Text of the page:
Jane Wiedlin: Go, Jane, Go!

Out on tour again with the Go-Go’s, Jane Wiedlin talks gay groupies, bandmate Belinda Carlisle’s memoir, and activist alter ego Reverend Sister Go-Go.

BY Brandon Voss

May 27 2011 11:20 AM ET

Why did the Go-Go’s cancel last summer’s tour? Blame Jane Wiedlin and a fall that left the guitarist-singer-songwriter with two seriously injured knees. Then you can thank her, because what was originally planned as a farewell tour for the pioneering all-women rock band has been rechristened as the nonfinal Ladies Gone Wild tour, which kicks off Friday in Las Vegas. The new North American tour celebrates the recently released 30th anniversary remastered reissue of the group’s debut album, Beauty and the Beat. Wiedlin, who has also found success as a solo artist and actress, opens up about her surreal life as a bisexual minister, sci-fi geek, and honorary queen on the San Francisco drag scene.

Advocate.com: The Go-Go’s had their farewell tour scheduled last summer, but it was canceled after you injured your knees when you fell off a cliff during a light-saber battle on a midnight hike. Cut to a year later and the tour is back on, but it’s no longer a farewell situation. Do you think there was some sort of destiny or divine intervention at work in your otherwise unfortunate accident?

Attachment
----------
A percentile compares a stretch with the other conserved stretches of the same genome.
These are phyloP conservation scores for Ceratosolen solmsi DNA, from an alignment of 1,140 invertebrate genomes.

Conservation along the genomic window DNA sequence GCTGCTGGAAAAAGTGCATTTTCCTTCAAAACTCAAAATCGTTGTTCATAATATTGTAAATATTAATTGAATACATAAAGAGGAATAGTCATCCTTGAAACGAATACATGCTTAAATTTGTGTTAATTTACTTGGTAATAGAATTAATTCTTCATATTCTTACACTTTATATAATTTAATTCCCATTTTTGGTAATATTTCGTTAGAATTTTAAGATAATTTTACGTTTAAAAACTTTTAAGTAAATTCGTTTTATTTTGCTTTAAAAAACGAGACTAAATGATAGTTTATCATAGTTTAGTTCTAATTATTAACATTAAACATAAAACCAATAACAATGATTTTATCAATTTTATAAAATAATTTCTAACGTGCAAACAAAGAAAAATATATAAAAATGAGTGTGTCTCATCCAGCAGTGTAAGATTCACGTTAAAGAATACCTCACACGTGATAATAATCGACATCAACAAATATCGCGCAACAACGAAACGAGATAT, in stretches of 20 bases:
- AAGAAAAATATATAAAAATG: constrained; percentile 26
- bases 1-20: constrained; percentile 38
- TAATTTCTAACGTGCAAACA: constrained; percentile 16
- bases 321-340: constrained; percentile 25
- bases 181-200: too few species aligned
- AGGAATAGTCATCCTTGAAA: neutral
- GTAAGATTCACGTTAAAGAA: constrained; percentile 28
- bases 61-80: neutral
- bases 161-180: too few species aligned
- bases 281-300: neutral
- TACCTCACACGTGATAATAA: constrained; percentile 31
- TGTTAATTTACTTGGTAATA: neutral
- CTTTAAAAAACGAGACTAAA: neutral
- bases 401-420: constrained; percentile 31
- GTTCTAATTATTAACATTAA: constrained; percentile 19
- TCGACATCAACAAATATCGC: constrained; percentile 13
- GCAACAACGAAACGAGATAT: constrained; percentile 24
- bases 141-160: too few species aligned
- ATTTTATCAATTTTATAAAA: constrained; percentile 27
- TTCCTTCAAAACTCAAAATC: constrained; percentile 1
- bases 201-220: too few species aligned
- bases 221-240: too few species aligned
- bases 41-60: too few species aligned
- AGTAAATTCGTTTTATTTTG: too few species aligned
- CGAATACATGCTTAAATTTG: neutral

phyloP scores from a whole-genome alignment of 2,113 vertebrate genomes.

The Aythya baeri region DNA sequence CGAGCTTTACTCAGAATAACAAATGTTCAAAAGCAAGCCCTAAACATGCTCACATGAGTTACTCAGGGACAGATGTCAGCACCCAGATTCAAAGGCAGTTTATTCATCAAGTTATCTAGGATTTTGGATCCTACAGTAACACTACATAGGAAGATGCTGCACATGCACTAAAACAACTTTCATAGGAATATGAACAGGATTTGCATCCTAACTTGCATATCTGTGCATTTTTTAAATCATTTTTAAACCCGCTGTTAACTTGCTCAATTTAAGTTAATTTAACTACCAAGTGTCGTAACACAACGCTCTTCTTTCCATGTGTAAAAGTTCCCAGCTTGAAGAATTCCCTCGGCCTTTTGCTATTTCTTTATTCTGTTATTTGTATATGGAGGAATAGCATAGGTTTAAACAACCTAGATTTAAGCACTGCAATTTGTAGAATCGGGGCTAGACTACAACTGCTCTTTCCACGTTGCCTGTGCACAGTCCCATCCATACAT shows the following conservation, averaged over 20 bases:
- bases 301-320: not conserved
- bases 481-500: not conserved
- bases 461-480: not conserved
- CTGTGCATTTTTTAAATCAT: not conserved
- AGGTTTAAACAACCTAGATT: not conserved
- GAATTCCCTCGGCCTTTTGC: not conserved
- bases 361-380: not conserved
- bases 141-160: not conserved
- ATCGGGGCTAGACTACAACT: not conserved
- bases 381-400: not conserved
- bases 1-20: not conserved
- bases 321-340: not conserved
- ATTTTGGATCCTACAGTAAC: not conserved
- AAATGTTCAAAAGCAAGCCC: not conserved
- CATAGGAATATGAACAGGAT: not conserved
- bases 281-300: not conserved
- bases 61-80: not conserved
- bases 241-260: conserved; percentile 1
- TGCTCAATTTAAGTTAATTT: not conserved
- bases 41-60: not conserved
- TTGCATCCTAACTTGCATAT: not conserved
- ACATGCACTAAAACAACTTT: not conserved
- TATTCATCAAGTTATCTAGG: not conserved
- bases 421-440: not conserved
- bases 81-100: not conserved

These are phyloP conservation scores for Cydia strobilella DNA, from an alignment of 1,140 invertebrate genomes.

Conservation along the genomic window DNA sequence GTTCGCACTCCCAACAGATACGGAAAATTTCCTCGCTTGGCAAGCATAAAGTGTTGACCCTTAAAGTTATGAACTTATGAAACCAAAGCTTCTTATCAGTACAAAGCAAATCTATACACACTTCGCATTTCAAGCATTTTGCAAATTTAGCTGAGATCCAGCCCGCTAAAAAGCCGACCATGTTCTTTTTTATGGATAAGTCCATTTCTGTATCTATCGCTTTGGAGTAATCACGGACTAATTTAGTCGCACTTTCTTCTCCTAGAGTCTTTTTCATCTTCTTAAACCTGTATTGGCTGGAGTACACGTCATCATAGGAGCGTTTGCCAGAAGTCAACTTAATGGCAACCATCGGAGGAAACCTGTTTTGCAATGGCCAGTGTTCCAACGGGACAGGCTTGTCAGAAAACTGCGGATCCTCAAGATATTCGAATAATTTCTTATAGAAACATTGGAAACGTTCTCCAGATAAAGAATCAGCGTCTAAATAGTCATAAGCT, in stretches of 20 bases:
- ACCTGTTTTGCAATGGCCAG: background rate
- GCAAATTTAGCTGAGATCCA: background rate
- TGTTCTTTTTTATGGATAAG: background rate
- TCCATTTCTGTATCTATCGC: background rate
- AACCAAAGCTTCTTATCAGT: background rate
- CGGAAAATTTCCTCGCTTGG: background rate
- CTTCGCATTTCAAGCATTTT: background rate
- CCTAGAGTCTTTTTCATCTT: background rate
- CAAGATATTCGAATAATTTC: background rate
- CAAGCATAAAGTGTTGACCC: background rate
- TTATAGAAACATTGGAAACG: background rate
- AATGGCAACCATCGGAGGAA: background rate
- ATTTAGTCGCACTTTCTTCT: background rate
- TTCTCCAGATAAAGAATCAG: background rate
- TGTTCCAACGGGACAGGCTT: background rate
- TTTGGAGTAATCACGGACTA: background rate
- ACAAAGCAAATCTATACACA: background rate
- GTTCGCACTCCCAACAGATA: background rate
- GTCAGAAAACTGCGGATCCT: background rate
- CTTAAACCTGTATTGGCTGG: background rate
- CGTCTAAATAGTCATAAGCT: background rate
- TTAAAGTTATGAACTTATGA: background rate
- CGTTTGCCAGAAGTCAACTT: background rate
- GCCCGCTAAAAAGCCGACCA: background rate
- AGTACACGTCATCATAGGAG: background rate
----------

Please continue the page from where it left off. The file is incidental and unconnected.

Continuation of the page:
Jane Wiedlin: [Laughs] I don’t know about all that. But it is nice when something bad happens and something good comes out of it — it eases the pain a bit. I’m really happy we’re not calling it a farewell tour this summer, which means there’s the possibility for more fun and games for the Go-Go’s.

After Cher’s fake-outs, the idea of a farewell tour lost its punch anyway.
I totally agree. When artists say it’s a farewell tour, no one believes it, so what’s the point?

You had said in interviews last summer that it was being called a farewell tour because Belinda Carlisle wanted to move on. So Belinda basically reconsidered her position during the past year?
Yeah, she has. At this point we’re all just open to the future, as opposed to making the firm decision that this is it. It’s hard to walk away completely from the Go-Go’s. We all have lots of other stuff going on in our lives, and the Go-Go’s aren’t our primary job or even hobby anymore, but that doesn’t mean we don’t want to get together and have fun in the future.

When you’re out on tour, do you plan to party like it’s the old days?
Onstage we still rock it out, but it’s definitely more subdued offstage. We’re not up to our old antics. Most of the band has been sober for a long time now, so those of us — me — who aren’t, have become very moderate in our habits. You might even call it boring.

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